November Study Question of the Month

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Submit your answer to info@solomonexamprep.com to be entered to win a $10 Starbucks gift card.

Congratulations to Elizabeth S., this month’s Study Question of the Month winner!

Question

Relevant to the SIESeries 7, Series 24, Series 79, and Series 82.

 

 

 

 

 

Which of the following would not necessarily be restricted shares when you purchase them?:

A. Shares sold by the CEO of the issuing company

B. Shares sold by the CEO’s wife of the issuing company

C. Shares sold by the assistant to the CEO of the issuing company

D. Shares sold by a major shareholder (more than 10% ownership) of the issuing company

Answer: C.

Securities that are held by control persons are called control securities. A control person, or affiliated person, is an individual in a position to exert direct influence on the actions of an issuer. For example, officers, directors, policy-making executives, major shareholders (generally own 10% or more of outstanding shares), and other people who are in a position to directly or indirectly control the management of the company are considered control persons. This includes spouses, family members who live with them, and other entities such as trusts or corporations affiliated with control persons, as defined in Rule 144. When control securities are sold, they become restricted securities even if they were not restricted securities previously.

October Study Question of the Month

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Congratulations to Megan K., this month’s Study Question of the Month winner!

Submit your answer to info@solomonexamprep.com to be entered to win a $10 Starbucks gift card.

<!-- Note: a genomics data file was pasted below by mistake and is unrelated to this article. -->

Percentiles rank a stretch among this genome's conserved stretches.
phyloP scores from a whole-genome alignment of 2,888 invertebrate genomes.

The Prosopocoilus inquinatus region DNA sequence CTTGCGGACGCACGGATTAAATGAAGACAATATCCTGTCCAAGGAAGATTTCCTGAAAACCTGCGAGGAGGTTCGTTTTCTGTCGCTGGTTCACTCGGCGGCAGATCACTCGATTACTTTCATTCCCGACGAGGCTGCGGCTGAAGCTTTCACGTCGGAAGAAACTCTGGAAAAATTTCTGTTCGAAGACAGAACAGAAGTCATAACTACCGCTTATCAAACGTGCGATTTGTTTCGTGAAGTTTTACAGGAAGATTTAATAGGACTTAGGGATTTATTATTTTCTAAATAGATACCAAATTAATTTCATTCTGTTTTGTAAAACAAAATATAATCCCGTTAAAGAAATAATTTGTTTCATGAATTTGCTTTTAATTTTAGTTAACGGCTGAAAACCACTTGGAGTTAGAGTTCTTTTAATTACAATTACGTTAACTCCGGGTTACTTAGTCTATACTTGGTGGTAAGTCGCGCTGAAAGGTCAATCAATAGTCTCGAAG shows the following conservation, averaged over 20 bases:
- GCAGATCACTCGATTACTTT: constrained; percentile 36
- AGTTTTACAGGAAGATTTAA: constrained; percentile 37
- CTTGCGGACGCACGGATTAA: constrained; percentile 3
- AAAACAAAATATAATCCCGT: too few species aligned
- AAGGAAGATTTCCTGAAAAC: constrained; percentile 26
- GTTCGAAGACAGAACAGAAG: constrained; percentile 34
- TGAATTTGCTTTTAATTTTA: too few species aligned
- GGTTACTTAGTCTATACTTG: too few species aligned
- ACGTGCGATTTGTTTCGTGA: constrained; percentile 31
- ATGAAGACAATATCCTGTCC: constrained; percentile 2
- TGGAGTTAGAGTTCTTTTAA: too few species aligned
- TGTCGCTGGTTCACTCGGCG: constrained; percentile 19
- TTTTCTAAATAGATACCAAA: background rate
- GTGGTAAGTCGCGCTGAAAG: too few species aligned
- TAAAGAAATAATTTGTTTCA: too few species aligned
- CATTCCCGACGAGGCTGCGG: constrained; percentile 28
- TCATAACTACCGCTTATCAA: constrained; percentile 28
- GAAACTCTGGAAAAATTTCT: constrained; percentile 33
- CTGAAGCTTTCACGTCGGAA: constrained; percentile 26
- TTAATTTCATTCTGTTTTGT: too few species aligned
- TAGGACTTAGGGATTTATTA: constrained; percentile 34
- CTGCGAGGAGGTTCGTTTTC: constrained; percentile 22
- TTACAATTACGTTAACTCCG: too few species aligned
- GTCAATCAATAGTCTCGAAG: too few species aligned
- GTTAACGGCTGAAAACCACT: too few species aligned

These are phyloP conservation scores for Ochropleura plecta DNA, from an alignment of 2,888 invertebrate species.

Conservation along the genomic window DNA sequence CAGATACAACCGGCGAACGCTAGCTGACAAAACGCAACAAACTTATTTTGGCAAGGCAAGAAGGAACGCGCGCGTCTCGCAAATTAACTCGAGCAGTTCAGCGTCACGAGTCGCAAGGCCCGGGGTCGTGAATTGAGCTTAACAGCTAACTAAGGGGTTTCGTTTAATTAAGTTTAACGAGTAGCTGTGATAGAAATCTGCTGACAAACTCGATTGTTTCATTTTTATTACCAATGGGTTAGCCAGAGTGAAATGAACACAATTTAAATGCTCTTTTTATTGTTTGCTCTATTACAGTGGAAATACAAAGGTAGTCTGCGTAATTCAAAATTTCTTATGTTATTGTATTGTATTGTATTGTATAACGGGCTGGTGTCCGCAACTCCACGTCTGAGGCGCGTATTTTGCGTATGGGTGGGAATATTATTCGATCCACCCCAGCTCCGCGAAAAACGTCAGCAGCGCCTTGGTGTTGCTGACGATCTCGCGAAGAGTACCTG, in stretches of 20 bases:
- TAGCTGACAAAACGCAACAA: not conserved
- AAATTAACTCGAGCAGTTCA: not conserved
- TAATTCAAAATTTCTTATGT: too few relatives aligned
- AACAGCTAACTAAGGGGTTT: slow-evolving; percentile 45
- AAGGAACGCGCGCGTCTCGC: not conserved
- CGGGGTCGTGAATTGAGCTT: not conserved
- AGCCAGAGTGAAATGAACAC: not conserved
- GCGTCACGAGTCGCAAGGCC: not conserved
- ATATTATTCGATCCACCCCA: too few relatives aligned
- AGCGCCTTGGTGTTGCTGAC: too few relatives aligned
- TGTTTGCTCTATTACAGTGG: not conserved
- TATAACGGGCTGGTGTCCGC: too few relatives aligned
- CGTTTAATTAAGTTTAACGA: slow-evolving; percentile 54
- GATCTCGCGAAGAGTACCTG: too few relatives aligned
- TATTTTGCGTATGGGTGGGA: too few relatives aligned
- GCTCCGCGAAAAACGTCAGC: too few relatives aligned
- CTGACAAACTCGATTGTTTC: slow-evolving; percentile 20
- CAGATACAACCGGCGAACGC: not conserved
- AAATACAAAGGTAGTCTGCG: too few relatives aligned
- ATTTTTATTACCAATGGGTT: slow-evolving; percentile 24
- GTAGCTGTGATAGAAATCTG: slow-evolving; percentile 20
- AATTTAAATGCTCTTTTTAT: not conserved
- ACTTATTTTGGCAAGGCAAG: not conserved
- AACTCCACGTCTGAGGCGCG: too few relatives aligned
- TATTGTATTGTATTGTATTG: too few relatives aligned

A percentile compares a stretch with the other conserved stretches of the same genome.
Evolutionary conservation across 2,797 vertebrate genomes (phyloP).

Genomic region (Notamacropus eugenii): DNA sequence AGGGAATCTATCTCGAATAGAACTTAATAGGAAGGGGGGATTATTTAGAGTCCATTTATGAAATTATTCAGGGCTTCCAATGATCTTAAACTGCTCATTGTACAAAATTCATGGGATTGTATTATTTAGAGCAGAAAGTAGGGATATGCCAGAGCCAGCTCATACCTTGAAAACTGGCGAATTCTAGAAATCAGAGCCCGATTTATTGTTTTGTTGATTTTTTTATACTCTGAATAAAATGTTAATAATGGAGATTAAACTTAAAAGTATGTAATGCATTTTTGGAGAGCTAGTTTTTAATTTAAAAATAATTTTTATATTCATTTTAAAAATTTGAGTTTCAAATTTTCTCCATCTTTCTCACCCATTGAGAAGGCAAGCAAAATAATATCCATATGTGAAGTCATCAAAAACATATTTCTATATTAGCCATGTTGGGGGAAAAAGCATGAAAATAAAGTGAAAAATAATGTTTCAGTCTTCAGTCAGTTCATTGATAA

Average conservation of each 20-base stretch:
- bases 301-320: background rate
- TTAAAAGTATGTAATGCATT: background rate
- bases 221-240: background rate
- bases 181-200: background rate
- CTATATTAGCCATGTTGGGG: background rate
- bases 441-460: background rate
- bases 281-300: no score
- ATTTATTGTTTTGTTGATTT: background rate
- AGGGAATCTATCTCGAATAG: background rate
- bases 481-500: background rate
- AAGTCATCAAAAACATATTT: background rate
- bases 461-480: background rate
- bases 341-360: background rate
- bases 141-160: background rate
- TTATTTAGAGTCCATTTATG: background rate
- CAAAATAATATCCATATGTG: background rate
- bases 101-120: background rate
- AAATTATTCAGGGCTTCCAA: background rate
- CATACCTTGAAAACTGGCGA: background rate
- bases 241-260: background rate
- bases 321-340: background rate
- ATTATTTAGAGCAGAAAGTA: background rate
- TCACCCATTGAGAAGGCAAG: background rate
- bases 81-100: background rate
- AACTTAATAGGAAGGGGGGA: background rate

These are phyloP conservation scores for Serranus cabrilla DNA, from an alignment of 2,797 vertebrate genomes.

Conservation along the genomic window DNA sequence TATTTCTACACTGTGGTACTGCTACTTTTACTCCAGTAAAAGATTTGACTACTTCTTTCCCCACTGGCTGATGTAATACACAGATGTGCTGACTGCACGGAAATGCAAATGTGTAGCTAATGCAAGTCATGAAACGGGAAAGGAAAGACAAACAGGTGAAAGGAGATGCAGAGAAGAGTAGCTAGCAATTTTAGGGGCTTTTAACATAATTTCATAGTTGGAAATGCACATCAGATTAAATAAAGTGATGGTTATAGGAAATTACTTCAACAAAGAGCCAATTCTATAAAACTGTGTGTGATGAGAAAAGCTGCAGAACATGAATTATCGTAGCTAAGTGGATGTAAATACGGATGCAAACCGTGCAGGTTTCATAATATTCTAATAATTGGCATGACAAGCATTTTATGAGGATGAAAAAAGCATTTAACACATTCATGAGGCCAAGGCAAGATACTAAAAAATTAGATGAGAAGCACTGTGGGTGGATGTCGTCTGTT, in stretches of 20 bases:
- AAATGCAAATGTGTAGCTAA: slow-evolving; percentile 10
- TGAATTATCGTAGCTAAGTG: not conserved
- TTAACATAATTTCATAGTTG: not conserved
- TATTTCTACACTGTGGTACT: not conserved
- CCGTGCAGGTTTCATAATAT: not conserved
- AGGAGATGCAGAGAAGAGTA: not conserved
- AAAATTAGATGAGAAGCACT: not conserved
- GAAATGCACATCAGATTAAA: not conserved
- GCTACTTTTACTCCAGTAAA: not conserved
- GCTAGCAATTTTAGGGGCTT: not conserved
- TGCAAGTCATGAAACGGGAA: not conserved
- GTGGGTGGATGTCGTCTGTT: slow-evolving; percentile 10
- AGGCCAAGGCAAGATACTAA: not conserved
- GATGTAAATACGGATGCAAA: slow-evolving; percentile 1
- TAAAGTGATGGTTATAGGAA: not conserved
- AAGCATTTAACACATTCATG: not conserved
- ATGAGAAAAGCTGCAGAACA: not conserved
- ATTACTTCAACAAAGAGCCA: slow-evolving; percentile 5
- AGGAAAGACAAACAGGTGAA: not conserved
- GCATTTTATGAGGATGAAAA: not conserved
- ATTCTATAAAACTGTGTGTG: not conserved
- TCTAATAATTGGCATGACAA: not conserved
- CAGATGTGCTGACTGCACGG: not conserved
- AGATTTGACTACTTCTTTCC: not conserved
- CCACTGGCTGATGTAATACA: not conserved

Question

Relevant to the Series 6, Series 7, Series 66, and Series 65.

 

 

 

 

 

The cost basis for inherited securities is:

A. The same as the deceased person’s cost basis

B. The same as the price of the securities on the date that the original owner dies

C. The same as the price of the securities on the date that the new owner takes possession

D. The lower of the deceased person’s cost basis and the price of the securities when the new owner takes possession

Answer: B.

In the event that the holder of securities dies and passes those securities to one of his heirs, the new owner gets to claim the price of those securities on the deceased person’s date of death as the securities’ new tax basis.

July Study Question of the Month

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Congratulations to Terry F., this month’s Study Question of the Month winner!

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Question
Relevant to the Series 6Series 7Series 65Series 66

 

 

 

 

 

Which of the following is true of UGMA/UTMA accounts?

I. Only family members may contribute to a UGMA/UTMA
II. Annual contribution limit of $13,000 per year, per child
III. Assets may only be used for education expenses
IV. Earnings reported under adult custodian’s tax identification


A. I and II
B. III and IV
C. II and III
D. None of the choices listed

Answer: D. 

Anyone may contribute to a Uniform Gifts to Minors Act (UGMA) or Uniform Transfer to Minors Act (UTMA) account and there are no contribution limits. Assets in UGMA/UTMA accounts may be used for any purpose and earnings are reported on the minor’s social security account, not the custodian’s.

June Study Question of the Month

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Congratulations to Veronika J., this month’s Study Question of the Month winner!

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Question (Relevant to the Series 6Series 7, Series 65, Series 66)

In her junior year in college, Kim’s grandmother dies and leaves Kim several thousand dollars. Kim wants to put some of the money she received from her grandmother into a retirement account. Given Kim’s young age and status as a full-time college student, what would be her best option?

A. Traditional IRA
B. Roth IRA
C. SIMPLE IRA
D. None of the choices listed

Answer: D. You can only contribute earned income to an IRA or tax-deferred retirement plan and so unless Kim has earned income, she cannot contribute to a tax-deferred retirement plan. A SIMPLE IRA, which stands for Savings Incentive Match Plan for Employees, is an employer-sponsored retirement plan and not available to individuals.

May Study Question of the Month